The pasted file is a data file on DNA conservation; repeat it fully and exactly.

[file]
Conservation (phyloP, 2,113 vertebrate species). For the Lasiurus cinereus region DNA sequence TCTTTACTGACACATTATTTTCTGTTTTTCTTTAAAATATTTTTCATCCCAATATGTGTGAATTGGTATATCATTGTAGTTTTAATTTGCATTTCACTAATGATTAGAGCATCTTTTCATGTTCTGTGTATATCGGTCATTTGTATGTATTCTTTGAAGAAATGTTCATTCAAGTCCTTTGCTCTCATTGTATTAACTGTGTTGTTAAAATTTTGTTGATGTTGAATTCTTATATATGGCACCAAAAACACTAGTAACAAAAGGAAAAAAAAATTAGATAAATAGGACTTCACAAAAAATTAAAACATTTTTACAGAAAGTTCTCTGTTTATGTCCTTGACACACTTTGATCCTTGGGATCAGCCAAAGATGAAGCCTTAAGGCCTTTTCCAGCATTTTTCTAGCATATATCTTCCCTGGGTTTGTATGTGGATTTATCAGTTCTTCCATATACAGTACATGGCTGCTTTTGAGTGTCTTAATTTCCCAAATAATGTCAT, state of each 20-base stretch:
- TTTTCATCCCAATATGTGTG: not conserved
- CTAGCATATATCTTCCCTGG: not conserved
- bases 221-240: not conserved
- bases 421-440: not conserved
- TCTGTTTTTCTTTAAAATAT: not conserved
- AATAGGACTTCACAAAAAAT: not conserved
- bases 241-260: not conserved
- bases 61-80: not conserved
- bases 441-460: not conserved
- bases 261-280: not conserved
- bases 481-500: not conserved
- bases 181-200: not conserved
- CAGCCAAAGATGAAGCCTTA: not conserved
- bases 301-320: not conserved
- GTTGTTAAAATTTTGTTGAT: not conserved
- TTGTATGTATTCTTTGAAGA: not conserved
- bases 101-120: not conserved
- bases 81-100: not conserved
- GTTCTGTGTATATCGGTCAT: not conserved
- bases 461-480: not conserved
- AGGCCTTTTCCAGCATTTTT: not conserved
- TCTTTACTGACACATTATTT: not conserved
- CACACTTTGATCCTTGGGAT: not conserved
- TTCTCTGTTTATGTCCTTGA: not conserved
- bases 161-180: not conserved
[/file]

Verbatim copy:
Conservation (phyloP, 2,113 vertebrate species). For the Lasiurus cinereus region DNA sequence TCTTTACTGACACATTATTTTCTGTTTTTCTTTAAAATATTTTTCATCCCAATATGTGTGAATTGGTATATCATTGTAGTTTTAATTTGCATTTCACTAATGATTAGAGCATCTTTTCATGTTCTGTGTATATCGGTCATTTGTATGTATTCTTTGAAGAAATGTTCATTCAAGTCCTTTGCTCTCATTGTATTAACTGTGTTGTTAAAATTTTGTTGATGTTGAATTCTTATATATGGCACCAAAAACACTAGTAACAAAAGGAAAAAAAAATTAGATAAATAGGACTTCACAAAAAATTAAAACATTTTTACAGAAAGTTCTCTGTTTATGTCCTTGACACACTTTGATCCTTGGGATCAGCCAAAGATGAAGCCTTAAGGCCTTTTCCAGCATTTTTCTAGCATATATCTTCCCTGGGTTTGTATGTGGATTTATCAGTTCTTCCATATACAGTACATGGCTGCTTTTGAGTGTCTTAATTTCCCAAATAATGTCAT, state of each 20-base stretch:
- TTTTCATCCCAATATGTGTG: not conserved
- CTAGCATATATCTTCCCTGG: not conserved
- bases 221-240: not conserved
- bases 421-440: not conserved
- TCTGTTTTTCTTTAAAATAT: not conserved
- AATAGGACTTCACAAAAAAT: not conserved
- bases 241-260: not conserved
- bases 61-80: not conserved
- bases 441-460: not conserved
- bases 261-280: not conserved
- bases 481-500: not conserved
- bases 181-200: not conserved
- CAGCCAAAGATGAAGCCTTA: not conserved
- bases 301-320: not conserved
- GTTGTTAAAATTTTGTTGAT: not conserved
- TTGTATGTATTCTTTGAAGA: not conserved
- bases 101-120: not conserved
- bases 81-100: not conserved
- GTTCTGTGTATATCGGTCAT: not conserved
- bases 461-480: not conserved
- AGGCCTTTTCCAGCATTTTT: not conserved
- TCTTTACTGACACATTATTT: not conserved
- CACACTTTGATCCTTGGGAT: not conserved
- TTCTCTGTTTATGTCCTTGA: not conserved
- bases 161-180: not conserved